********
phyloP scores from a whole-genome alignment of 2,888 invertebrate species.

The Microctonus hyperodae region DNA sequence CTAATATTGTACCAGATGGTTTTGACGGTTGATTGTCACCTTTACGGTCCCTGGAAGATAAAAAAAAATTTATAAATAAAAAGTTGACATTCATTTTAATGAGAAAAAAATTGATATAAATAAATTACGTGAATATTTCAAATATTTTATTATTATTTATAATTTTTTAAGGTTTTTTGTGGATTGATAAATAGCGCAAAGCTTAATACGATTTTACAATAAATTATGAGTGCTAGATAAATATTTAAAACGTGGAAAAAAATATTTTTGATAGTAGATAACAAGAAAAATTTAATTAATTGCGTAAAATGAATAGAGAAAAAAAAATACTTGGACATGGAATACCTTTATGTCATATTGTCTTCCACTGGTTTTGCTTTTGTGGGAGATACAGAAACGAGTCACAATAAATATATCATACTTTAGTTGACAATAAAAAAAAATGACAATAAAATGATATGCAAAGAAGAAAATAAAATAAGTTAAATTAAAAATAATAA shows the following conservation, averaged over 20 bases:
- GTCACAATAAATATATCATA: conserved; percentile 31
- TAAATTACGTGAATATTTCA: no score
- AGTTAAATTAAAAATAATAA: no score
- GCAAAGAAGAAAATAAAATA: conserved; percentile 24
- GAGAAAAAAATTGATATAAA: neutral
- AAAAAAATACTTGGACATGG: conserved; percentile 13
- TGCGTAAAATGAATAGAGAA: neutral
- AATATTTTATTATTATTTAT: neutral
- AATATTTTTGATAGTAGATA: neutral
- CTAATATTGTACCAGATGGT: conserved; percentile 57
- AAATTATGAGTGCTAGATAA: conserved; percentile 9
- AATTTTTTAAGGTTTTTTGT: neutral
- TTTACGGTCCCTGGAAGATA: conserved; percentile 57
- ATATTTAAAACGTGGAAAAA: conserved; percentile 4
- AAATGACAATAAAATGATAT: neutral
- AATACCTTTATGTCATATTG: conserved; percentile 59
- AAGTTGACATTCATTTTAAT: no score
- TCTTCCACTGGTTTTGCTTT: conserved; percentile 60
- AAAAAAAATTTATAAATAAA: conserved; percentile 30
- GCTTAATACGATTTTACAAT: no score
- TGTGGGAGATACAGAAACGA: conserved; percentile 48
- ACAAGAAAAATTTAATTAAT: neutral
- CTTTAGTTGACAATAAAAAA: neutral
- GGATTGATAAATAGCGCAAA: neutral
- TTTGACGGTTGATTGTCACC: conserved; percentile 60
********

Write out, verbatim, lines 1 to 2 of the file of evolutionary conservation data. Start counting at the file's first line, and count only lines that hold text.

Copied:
phyloP scores from a whole-genome alignment of 2,888 invertebrate species.

The Microctonus hyperodae region DNA sequence CTAATATTGTACCAGATGGTTTTGACGGTTGATTGTCACCTTTACGGTCCCTGGAAGATAAAAAAAAATTTATAAATAAAAAGTTGACATTCATTTTAATGAGAAAAAAATTGATATAAATAAATTACGTGAATATTTCAAATATTTTATTATTATTTATAATTTTTTAAGGTTTTTTGTGGATTGATAAATAGCGCAAAGCTTAATACGATTTTACAATAAATTATGAGTGCTAGATAAATATTTAAAACGTGGAAAAAAATATTTTTGATAGTAGATAACAAGAAAAATTTAATTAATTGCGTAAAATGAATAGAGAAAAAAAAATACTTGGACATGGAATACCTTTATGTCATATTGTCTTCCACTGGTTTTGCTTTTGTGGGAGATACAGAAACGAGTCACAATAAATATATCATACTTTAGTTGACAATAAAAAAAAATGACAATAAAATGATATGCAAAGAAGAAAATAAAATAAGTTAAATTAAAAATAATAA shows the following conservation, averaged over 20 bases: